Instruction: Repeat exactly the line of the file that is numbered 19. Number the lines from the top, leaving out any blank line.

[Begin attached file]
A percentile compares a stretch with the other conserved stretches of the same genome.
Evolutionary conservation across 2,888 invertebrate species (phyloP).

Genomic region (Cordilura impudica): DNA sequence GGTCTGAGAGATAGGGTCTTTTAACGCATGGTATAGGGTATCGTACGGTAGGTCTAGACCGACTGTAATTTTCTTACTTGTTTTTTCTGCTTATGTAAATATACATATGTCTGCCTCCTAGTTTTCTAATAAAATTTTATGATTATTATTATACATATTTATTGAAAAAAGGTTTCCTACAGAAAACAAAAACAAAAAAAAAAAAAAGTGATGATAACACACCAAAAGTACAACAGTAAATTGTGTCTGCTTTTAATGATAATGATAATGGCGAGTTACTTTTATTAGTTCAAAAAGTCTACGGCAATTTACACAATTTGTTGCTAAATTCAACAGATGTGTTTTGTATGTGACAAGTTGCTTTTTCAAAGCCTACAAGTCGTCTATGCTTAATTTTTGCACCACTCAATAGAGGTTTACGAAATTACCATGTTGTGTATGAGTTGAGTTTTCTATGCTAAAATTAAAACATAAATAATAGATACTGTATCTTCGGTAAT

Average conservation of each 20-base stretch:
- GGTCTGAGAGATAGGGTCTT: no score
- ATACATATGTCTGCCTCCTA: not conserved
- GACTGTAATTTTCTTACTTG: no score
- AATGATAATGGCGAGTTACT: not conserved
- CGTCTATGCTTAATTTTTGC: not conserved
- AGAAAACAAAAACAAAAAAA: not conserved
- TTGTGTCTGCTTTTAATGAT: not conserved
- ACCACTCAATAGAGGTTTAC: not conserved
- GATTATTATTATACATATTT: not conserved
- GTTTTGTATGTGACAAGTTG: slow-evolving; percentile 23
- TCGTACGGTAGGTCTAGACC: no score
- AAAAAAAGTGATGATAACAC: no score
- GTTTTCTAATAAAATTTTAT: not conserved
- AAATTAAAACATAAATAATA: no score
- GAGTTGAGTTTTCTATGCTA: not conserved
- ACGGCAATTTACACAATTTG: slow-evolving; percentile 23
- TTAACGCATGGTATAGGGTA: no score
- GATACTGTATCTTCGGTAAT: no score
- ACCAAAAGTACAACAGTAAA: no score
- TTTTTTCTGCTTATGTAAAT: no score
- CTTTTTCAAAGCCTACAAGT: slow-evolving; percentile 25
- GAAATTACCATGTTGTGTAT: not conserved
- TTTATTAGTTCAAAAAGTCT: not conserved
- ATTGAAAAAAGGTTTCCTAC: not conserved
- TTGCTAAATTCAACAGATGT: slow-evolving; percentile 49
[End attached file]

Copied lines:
- GAGTTGAGTTTTCTATGCTA: not conserved